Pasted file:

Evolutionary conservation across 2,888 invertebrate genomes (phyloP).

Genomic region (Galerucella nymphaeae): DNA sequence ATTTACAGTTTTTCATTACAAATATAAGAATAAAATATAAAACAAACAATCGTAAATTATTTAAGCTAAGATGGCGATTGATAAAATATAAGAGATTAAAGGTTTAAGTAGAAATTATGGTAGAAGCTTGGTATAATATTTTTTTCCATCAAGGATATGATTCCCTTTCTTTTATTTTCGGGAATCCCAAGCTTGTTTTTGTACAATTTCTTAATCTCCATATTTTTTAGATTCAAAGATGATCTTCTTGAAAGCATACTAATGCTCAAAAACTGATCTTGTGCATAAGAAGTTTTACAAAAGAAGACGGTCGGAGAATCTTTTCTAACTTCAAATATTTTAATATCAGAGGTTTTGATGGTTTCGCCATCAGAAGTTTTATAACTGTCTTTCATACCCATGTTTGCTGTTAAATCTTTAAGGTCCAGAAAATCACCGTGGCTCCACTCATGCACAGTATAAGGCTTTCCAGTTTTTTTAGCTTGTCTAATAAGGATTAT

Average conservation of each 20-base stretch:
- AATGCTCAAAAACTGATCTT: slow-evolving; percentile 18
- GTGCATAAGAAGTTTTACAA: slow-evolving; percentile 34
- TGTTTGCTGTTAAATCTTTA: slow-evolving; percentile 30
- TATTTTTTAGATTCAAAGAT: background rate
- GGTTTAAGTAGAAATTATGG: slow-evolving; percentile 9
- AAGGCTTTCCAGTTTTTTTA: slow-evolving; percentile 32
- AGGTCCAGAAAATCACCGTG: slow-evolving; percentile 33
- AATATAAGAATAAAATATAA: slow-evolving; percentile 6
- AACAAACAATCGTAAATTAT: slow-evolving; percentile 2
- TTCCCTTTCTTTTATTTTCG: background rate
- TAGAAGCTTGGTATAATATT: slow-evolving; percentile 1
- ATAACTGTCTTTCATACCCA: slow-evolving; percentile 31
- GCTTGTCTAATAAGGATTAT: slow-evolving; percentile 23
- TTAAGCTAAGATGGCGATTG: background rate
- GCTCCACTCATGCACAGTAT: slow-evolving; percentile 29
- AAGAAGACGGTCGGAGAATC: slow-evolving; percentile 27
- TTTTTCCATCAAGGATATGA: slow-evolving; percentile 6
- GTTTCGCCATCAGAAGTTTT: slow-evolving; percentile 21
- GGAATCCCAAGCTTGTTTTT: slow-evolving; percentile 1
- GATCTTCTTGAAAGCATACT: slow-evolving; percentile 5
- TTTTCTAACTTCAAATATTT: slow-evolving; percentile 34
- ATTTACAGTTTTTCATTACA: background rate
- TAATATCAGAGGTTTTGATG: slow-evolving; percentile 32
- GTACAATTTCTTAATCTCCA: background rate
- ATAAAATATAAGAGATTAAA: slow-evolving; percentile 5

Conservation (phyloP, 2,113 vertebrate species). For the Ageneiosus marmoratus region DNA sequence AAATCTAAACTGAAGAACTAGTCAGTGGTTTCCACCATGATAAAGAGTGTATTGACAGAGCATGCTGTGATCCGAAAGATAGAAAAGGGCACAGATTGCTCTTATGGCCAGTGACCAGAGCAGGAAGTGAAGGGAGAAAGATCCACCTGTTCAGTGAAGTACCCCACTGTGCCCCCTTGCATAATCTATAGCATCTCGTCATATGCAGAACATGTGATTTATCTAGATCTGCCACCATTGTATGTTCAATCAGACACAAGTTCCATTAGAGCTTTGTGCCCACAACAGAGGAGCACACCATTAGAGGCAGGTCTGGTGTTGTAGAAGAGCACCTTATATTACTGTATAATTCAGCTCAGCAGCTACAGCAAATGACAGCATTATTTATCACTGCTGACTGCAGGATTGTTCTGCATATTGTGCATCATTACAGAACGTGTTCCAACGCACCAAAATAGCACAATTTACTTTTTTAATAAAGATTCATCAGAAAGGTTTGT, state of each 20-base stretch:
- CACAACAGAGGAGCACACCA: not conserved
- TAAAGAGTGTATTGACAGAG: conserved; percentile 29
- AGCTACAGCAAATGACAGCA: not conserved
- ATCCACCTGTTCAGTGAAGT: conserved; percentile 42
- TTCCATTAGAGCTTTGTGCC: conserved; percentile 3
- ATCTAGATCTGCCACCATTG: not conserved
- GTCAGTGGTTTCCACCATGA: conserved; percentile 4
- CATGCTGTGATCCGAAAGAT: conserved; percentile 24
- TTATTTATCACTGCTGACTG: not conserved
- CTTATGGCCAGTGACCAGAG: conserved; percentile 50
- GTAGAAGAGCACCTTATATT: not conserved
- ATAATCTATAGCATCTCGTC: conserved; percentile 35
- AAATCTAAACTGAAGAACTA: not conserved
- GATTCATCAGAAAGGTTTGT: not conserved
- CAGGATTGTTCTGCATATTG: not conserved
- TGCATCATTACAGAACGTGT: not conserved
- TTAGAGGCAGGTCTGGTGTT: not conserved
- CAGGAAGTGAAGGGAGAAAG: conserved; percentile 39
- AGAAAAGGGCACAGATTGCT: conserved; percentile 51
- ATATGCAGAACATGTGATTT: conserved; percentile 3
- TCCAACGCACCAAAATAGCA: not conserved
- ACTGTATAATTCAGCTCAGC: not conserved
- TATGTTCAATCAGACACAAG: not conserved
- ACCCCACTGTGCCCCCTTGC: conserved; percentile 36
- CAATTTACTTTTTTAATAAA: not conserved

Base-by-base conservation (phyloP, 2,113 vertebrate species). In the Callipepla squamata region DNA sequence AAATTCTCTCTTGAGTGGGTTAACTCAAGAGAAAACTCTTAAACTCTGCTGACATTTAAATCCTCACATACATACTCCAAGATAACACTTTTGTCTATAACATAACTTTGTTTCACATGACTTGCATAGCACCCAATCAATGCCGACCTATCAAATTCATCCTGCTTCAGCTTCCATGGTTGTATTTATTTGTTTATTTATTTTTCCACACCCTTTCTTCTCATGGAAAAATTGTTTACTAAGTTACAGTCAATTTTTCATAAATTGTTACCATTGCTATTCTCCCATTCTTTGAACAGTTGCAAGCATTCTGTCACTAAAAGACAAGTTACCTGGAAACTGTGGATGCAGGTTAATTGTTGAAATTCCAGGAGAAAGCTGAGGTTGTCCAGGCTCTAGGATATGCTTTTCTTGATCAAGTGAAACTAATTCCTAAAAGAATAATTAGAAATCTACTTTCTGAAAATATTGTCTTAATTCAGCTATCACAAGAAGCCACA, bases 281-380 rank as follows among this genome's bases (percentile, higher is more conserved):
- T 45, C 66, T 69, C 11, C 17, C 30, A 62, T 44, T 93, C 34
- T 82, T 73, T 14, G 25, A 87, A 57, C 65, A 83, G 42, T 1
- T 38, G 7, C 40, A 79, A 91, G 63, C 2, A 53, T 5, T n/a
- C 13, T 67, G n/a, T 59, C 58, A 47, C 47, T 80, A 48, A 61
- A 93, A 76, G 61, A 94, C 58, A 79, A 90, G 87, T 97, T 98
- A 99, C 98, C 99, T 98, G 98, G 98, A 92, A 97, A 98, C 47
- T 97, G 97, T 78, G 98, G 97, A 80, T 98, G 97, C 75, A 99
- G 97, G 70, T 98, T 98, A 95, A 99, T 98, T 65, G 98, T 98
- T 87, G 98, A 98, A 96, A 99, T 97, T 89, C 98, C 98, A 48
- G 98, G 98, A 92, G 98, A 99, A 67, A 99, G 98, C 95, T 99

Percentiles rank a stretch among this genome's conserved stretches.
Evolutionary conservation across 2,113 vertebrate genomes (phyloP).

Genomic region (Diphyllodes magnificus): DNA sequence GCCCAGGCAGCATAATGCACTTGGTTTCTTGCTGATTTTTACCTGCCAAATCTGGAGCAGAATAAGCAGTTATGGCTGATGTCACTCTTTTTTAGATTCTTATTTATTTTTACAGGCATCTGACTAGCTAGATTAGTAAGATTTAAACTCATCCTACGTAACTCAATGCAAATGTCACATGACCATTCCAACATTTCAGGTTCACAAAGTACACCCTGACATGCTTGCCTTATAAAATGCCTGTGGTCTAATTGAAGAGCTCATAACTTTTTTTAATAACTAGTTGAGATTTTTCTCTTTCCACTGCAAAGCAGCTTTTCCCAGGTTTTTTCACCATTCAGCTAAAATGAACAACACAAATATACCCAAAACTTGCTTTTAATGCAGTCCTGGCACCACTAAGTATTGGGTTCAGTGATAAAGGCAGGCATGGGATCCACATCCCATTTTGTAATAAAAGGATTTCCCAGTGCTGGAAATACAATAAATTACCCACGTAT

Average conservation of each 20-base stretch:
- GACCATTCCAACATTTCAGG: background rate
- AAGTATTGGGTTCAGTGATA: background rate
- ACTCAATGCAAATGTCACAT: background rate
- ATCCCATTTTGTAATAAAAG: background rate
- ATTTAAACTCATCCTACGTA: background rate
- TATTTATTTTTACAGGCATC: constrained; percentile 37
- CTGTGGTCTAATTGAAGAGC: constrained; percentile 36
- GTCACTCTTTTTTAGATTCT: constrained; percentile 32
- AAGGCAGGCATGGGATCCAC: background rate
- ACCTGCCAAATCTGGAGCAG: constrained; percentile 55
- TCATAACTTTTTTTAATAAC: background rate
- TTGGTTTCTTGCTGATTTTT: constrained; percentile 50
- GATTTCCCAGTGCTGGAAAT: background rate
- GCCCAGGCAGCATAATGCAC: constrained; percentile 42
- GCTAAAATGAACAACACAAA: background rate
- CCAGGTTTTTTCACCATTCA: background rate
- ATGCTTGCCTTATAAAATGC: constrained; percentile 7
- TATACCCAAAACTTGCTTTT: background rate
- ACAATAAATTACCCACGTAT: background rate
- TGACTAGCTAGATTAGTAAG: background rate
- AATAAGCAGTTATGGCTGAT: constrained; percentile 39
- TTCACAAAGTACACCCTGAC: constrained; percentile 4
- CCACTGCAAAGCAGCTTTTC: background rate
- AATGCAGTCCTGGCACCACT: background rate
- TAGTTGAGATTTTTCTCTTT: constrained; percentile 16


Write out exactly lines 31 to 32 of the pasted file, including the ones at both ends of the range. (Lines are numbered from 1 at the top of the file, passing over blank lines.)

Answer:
- TAAAGAGTGTATTGACAGAG: conserved; percentile 29
- AGCTACAGCAAATGACAGCA: not conserved